ADD and/or ADHD (Attention Deficit [& Hyperactivity] Disorder) rates have skyrocketed in the contemporary USA, but they vary across cultural/ethnic lines. This suggests that ADHD is, in many ways, a ‘Culture Bound Syndrome.’ For this DB post, I want you to undertake a thought experiment:
1) Please define the term ‘Culture Bound Syndrome’ and then, using your intellect (i.e., not Google!):
2) Propose at least two features of contemporary Western culture (which includes the institution of K-12 education) that foster high rates of ADD/ADHD in US children/youth.
3) Explain how they do so.
4) Explain why things might not be this way in a contrasting cultural context.
Note that success in this activity does NOT hinge on adopting the perspective of cultural determinism. Consider behaviors/practices that affect biology and/or the epigenome.
In many (but not all) cultures apply a sex-based division of labor and certain rituals to cultivate and reinforce binary gender roles — although only a few gendered distinctions are, it turns out, concretely linked to biological sex per se, and most cultures allow for (and often hold in high esteem) certain non-binary roles also.
In this DB post, please identify an everyday practice common in your culture that reinforces the gender binary, narrowing people’s options. The more habitual and mundane the practice the better.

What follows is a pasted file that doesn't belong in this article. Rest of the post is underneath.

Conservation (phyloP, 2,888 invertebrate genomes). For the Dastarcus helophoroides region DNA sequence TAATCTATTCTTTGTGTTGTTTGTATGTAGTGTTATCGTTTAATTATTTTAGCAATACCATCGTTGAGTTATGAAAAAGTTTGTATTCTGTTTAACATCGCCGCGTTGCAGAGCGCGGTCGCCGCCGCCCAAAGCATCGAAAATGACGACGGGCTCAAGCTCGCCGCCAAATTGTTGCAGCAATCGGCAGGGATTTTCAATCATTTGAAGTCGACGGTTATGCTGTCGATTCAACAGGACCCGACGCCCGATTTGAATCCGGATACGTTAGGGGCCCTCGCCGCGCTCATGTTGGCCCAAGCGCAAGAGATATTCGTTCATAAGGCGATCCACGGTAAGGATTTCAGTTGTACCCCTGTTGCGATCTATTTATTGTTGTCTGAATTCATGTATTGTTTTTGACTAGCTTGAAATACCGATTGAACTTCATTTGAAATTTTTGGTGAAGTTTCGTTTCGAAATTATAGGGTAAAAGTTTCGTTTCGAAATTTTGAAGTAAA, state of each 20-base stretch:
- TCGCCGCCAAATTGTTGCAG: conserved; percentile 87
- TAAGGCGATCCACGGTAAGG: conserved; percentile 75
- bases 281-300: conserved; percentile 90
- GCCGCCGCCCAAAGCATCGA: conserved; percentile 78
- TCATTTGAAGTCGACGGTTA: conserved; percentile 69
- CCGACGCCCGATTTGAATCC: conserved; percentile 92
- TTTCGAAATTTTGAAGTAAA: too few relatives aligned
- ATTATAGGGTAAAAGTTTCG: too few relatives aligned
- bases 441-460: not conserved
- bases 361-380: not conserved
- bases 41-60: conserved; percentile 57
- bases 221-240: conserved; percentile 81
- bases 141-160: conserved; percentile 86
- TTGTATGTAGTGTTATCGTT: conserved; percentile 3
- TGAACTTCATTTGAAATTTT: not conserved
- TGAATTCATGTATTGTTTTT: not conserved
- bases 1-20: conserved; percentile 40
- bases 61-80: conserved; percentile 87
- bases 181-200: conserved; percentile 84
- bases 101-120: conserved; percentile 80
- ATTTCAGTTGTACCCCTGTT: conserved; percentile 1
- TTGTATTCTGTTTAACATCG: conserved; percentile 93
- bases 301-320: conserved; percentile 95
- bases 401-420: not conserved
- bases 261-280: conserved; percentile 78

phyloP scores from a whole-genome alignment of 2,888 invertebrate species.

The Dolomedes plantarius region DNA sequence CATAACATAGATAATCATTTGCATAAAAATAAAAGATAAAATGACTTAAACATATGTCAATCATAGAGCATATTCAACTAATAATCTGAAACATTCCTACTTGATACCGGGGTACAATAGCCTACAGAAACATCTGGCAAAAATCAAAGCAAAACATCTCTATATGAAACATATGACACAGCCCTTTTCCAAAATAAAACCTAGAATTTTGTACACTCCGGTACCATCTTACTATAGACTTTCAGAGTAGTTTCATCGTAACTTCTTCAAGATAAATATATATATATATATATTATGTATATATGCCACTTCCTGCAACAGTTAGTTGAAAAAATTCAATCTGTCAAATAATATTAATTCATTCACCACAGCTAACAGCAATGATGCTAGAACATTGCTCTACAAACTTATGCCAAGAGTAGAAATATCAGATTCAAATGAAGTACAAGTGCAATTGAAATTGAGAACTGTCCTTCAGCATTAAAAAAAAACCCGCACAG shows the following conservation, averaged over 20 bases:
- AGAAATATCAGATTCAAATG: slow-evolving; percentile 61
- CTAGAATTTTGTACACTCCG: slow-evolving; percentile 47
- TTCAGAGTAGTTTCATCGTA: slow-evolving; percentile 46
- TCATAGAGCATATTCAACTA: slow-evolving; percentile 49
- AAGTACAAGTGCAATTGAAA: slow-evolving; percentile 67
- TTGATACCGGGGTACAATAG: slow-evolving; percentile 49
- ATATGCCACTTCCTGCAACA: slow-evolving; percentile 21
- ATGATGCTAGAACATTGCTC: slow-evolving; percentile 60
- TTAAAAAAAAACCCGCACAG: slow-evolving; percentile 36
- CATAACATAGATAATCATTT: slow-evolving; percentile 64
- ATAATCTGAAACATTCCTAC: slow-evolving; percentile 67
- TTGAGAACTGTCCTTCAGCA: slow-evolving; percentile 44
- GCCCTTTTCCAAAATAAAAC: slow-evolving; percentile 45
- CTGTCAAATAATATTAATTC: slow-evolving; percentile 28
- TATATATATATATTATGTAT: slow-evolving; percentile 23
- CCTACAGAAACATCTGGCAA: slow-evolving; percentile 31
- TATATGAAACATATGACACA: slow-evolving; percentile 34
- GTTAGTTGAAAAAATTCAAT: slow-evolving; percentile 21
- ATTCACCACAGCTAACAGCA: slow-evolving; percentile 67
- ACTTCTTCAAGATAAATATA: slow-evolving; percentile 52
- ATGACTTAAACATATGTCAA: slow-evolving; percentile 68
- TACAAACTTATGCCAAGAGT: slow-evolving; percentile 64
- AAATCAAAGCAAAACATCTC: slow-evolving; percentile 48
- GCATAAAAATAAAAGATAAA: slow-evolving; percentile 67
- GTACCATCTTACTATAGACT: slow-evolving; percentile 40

- Describe the practice.
- List the ramifications this practice has for how people express or embody their gender identity.
- Explain the practice’s biological impact (i.e., the way that it becomes embodied as a ‘biological fact’ and/or heightens any prior biological potentials) [To qualify for full credit your answer to this part of the question has to go beyond ‘stress’ or mental health issues. It has to speak to classically (anatomical, physiological) biological dimensions of life.]
Things will differ in a contrasting cultural context because the children/youths are exposed to an enabling environment that promotes their emotional and mental well-being. For instance, in a family where parents are present and supportive, children feel safe and included and received much-needed attention from their parents/guardians, unlike in a family where parent neglect their duties to their children. Similarly, growing up in an environment where no violence prevents children from experiencing the mental and emotional trauma that comes with exposure to family violence. This is because it takes a while for children to recover from traumas